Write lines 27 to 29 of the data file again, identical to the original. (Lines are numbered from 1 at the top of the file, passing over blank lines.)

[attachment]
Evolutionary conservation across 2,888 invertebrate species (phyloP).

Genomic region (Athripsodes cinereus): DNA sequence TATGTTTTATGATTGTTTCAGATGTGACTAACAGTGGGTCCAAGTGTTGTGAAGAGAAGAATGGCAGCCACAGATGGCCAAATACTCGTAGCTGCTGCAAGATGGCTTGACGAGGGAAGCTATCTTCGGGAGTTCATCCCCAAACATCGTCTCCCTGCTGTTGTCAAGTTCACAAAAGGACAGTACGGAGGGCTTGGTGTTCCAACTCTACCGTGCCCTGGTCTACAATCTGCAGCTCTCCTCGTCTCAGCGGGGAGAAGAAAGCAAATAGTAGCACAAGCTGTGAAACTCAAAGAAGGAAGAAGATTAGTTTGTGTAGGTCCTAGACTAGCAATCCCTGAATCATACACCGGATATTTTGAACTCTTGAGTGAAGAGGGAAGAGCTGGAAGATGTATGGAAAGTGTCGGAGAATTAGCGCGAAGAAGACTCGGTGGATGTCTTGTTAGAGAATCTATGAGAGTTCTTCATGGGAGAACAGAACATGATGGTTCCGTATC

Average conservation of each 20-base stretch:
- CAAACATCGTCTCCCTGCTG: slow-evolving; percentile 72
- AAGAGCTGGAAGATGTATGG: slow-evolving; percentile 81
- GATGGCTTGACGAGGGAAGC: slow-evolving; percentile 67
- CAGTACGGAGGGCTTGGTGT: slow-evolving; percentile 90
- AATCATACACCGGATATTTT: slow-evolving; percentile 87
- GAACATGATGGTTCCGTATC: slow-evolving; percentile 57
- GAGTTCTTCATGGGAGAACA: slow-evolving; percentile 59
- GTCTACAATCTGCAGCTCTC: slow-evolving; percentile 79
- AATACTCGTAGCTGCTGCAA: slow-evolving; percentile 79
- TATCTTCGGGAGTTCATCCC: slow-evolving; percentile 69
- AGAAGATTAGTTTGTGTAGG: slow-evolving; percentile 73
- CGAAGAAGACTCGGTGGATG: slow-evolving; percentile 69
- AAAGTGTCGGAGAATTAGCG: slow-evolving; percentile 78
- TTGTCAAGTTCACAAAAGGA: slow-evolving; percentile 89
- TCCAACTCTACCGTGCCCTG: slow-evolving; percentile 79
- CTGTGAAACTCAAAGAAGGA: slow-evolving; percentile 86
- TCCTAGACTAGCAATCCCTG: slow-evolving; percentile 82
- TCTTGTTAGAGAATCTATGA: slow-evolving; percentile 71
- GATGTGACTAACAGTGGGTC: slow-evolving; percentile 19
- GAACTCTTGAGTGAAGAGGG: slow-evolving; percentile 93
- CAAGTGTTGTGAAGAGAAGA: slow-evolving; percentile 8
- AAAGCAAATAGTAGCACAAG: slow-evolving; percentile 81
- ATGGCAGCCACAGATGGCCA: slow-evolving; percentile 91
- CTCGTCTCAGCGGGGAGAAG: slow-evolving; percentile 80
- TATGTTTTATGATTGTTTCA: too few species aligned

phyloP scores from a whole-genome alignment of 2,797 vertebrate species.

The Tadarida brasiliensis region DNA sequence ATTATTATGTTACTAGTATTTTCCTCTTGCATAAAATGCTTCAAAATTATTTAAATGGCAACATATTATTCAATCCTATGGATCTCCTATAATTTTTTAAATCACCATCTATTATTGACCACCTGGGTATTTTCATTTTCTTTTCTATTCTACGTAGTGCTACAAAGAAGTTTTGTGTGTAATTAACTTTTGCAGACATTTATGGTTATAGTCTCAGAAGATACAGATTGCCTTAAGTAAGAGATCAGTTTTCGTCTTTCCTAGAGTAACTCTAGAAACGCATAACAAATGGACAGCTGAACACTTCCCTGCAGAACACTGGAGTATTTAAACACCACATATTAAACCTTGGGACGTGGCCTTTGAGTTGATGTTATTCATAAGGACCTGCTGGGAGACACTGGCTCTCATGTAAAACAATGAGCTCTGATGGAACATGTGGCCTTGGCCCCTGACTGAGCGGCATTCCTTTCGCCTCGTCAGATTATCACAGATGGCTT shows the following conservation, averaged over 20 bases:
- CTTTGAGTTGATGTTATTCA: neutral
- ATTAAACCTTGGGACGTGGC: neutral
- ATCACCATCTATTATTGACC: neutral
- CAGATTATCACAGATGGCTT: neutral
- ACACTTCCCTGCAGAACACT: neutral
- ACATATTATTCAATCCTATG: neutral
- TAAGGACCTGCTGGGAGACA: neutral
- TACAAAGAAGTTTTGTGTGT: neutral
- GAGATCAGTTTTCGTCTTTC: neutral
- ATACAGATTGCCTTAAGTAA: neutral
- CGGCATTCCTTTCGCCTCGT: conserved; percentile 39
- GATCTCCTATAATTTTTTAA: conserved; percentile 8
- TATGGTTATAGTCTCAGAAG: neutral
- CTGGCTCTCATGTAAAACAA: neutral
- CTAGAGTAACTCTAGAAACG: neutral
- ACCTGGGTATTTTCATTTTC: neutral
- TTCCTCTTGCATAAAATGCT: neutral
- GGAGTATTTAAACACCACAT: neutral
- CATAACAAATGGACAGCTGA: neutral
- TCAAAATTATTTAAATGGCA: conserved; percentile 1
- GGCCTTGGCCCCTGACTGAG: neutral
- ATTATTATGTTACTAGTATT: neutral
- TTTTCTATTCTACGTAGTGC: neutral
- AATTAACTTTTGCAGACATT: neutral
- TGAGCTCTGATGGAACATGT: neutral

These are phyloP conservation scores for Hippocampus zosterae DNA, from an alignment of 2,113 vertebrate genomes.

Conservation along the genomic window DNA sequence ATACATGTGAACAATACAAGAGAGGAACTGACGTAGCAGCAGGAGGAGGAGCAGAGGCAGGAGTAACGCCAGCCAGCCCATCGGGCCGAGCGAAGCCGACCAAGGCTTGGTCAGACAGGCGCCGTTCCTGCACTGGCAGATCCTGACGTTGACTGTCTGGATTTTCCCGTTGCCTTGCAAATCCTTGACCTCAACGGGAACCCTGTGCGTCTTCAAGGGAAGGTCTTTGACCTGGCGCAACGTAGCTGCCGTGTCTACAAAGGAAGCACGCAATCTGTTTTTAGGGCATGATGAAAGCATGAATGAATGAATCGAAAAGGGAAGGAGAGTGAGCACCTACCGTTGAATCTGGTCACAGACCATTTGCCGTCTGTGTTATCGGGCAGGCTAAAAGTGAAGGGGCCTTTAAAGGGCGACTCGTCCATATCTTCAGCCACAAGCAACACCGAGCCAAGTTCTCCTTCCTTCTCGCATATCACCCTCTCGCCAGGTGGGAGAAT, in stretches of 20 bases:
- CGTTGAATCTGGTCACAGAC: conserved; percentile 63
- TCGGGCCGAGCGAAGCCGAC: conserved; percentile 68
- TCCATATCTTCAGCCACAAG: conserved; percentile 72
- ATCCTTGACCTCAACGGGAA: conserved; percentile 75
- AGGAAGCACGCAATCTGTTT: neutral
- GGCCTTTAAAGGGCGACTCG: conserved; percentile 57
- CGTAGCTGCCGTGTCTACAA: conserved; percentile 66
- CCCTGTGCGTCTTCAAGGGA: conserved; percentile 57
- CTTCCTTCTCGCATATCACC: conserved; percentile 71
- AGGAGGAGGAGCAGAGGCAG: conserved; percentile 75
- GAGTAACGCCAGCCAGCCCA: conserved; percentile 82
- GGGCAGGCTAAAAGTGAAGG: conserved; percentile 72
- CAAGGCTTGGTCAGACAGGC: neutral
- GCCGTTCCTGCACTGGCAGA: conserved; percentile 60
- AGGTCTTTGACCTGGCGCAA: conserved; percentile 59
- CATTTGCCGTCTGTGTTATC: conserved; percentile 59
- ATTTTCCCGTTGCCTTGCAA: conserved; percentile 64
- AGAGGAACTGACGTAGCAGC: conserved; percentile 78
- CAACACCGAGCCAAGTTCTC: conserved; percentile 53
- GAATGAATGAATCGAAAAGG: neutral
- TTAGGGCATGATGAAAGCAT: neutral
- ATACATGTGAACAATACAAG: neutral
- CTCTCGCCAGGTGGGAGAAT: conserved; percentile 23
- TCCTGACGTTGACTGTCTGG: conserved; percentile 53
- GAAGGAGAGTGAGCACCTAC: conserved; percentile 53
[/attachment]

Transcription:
- CTCGTCTCAGCGGGGAGAAG: slow-evolving; percentile 80
- TATGTTTTATGATTGTTTCA: too few species aligned

phyloP scores from a whole-genome alignment of 2,797 vertebrate species.